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Westville student wins Horatio Alger scholarship

Sarah Khan still remembers how bullies hurled rocks wrapped up in snowballs at her.

She found life hard as a young child in northern Quebec, where her Pakistani-born father worked in a First Nations community and her classmates saw Khan as an outsider.

Now a happy Grade 12 student at Northumberland Regional High School, Khan is one of 85 Canadians who won a Horatio Alger scholarship, which will help realize her dream of becoming a paediatrician.

“I didn’t stop jumping up and down when I called my mom,” recalled Khan, who is completing an International Baccalaureate program and now lives in Westville.

She received the good news via email on Jan. 11 and both her parents were thrilled for her.

Her $5,000 scholarship will help pay for Khan’s university education, which she hopes to complete at McGill. She plans on taking either a biology or biomedicine course for her undergraduate degree before moving on to medical school.

Khan’s final career goal is working for Doctors Without Borders.

She was one of 80 students who received the Horatio Alger Canadian Scholarships, while the other five earned a $10,000 National Entrepreneurial Scholarship.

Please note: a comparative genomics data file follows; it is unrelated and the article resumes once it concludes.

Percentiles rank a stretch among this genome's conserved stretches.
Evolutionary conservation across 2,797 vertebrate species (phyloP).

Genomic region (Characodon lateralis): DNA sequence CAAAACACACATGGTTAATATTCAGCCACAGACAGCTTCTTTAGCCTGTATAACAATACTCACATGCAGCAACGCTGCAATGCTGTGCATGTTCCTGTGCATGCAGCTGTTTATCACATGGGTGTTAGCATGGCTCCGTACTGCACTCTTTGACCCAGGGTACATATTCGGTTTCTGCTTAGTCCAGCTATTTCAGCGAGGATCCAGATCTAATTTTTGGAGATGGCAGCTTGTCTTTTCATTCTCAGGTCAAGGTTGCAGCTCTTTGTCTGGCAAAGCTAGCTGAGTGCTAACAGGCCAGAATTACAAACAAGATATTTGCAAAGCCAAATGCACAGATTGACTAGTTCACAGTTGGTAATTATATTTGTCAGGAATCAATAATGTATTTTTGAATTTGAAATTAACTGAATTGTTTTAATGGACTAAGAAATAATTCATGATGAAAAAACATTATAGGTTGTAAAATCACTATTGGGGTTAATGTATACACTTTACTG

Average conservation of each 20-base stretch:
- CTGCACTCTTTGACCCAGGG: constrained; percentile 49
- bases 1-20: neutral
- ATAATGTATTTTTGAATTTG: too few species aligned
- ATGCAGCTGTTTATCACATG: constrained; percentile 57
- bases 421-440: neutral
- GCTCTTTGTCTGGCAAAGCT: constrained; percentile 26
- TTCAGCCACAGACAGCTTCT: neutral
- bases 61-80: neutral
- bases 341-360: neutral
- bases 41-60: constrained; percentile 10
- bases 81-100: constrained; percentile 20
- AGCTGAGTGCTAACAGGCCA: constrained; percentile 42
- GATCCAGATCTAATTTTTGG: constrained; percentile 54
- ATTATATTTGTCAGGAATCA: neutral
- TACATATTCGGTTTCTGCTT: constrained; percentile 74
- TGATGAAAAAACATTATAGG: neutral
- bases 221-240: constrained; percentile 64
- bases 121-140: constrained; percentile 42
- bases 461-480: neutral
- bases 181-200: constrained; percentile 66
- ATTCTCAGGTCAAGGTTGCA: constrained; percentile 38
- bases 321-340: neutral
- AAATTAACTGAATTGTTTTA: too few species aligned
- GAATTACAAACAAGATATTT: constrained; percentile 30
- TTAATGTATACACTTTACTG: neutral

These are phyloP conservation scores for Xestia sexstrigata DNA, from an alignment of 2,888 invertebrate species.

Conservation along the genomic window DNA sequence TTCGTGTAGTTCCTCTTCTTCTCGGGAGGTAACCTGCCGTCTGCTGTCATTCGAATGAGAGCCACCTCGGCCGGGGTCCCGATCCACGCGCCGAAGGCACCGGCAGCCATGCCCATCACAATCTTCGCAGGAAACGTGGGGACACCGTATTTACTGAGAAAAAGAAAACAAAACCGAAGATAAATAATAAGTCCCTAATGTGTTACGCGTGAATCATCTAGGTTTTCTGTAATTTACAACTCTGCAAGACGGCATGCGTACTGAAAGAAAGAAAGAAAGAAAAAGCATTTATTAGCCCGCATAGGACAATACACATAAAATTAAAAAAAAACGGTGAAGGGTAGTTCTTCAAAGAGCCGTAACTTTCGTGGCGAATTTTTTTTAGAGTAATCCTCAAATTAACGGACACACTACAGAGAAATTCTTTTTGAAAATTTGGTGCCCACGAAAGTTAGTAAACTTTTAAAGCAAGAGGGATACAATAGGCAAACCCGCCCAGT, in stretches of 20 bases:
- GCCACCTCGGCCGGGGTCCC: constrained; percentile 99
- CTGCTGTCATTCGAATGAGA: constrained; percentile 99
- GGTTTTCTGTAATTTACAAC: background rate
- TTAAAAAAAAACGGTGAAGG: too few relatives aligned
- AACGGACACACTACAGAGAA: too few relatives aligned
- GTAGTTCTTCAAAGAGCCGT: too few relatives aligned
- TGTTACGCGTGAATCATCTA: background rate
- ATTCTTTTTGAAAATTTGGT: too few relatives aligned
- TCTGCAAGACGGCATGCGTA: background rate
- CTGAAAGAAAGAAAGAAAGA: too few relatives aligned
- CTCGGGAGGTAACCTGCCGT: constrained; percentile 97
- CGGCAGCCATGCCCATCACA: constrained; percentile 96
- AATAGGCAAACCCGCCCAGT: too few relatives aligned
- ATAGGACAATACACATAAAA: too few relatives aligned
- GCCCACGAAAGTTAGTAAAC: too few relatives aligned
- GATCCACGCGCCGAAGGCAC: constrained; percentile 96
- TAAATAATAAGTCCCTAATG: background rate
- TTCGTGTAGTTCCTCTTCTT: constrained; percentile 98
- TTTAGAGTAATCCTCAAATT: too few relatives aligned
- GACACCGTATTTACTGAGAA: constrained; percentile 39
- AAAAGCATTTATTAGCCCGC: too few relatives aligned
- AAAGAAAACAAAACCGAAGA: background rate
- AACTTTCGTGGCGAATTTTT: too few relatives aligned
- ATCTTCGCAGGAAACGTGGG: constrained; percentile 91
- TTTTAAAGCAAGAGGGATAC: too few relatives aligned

“I don’t regret anything that happened, it’s all come together to make me who I am today,” said Khan.

She said the scholarship money, together with financial aid offered by her university, “has taken a big weight off my mom and I’s shoulders.”

Khan is one of seven Nova Scotians who won a scholarship this year.

According to the Horatio Alger Association of Canada, the finalists for these needs-based scholarships were picked from thousands of applicants nationwide.

Its website says that many recipients have faced hardships such as disability, serious illness, the death of a parent or guardian, abuse, or even homelessness, among others.

However, the average recipient has a high grade average of 89 per cent and 60 per cent of them manage to work during the school year, says the foundation.

“It’s going to definitely improve being able to deal with the transition into post-secondary education,” said Khan.

Horatio Alger himself was an American author whose books inspired many readers to work hard and face hardships head-on in the 19th and early 20th centuries.

A Harvard graduate who suffered from severe asthma, he worked side jobs through college, and at first was unable to support himself through writing alone.

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